@sazrocks I disagree. Gaming laptops usually have the best performance per dollar and if you can put up with the accent colors (they’re actually starting to tone that down), it can mean the difference between a dual core and a 1050ti and a quad core with a 1060. Sure, it’s not going to be made out of a solid chunk of aluminum, but does it really need to? One thing I will give you is battery, for a gaming laptop with a good battery you’re looking at 4 hrs of battery, whereas with that dual core+1050ti laptop you’re more likely to get 6-8hrs out of it.
I should have clarified properly:
The value is terrible for usage either as an actual portable device (big and heavy with poor battery life) or as a device for gaming/graphics processing (compare to desktops). If you must have both at the same time, then you don't have many other options, but most people won't benefit from anything better than integrated graphics anyway.
What I was trying to say was that long-term reliability is more questionable on gaming laptops than properly engineered business-focused laptops. Most obviously, the extra heat will take its toll on the components over time. Additionally, overclocking can prevent capacitors from fully discharging during operation, which greatly reduces the lifespan of the motherboard. Finally, gaming laptops simply aren't optimized for reliability; they're optimized for performance.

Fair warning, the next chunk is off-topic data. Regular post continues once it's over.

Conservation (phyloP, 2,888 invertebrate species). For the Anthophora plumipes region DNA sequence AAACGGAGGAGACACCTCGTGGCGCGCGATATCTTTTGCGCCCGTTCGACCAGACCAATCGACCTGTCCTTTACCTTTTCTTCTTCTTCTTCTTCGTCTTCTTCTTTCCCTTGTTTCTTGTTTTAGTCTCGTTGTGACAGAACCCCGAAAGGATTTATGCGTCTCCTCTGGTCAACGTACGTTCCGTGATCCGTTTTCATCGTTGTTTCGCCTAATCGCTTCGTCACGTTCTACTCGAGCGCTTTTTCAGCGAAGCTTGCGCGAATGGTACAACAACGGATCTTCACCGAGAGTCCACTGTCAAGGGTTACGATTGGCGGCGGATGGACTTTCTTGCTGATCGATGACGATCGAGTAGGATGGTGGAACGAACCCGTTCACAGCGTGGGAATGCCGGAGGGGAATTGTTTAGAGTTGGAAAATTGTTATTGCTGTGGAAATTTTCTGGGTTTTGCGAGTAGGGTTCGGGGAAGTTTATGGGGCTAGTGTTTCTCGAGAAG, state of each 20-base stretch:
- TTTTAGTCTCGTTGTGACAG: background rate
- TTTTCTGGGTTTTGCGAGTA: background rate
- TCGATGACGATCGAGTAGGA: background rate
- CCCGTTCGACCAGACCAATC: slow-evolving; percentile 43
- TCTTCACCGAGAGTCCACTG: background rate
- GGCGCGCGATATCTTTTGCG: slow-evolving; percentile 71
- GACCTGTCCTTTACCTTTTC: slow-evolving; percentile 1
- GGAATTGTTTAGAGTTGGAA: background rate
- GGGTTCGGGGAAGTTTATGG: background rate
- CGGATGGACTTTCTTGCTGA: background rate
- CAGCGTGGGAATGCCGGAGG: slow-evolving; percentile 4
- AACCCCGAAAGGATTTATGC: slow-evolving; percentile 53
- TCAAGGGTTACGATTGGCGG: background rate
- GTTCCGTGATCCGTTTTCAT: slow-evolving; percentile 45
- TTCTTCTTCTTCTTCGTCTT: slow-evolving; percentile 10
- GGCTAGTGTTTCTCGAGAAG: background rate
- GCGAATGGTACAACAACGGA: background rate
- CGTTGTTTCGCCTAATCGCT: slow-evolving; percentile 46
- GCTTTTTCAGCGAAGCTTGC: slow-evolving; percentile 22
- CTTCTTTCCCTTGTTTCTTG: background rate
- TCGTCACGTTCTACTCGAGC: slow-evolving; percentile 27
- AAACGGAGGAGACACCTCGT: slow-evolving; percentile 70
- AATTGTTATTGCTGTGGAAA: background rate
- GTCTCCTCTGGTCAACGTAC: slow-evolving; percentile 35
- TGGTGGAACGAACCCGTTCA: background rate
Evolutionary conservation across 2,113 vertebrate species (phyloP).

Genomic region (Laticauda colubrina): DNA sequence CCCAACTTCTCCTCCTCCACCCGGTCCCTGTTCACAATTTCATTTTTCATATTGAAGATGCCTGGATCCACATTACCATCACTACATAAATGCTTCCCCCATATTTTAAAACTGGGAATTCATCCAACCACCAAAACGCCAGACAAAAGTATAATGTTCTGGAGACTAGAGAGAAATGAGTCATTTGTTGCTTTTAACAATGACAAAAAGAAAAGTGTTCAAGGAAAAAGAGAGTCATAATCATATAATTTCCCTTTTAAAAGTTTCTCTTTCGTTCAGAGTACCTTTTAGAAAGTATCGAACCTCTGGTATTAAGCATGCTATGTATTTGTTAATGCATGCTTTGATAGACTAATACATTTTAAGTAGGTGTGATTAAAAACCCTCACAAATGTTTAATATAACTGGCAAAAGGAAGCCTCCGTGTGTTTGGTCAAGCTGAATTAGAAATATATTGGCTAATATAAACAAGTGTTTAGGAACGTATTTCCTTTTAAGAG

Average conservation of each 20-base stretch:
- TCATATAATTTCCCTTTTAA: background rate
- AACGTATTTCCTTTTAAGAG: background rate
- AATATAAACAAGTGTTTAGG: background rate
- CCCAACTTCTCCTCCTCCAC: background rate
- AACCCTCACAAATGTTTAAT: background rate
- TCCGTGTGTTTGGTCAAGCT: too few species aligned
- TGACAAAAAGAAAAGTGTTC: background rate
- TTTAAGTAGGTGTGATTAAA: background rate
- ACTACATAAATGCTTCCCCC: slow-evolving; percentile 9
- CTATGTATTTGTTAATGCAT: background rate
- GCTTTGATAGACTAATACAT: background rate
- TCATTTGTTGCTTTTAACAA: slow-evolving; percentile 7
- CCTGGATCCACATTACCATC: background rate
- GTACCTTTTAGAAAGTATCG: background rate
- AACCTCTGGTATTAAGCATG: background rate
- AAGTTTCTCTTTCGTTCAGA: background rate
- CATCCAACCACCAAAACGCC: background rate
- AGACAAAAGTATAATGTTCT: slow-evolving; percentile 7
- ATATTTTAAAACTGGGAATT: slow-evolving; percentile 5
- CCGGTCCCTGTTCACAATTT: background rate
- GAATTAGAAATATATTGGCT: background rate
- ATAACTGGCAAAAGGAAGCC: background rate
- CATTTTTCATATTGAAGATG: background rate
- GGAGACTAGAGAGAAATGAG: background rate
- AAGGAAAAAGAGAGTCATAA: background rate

In any case, this debate is quickly derailing this thread. I don't think anyone would reasonably claim that a gaming laptop would make a good budget VEX programming laptop. The extra cores and discrete graphics would be wasted. You would have to program at the charging station lest your battery die. You would have to carry a bulky device around to do last-minute programming in queue or at the field.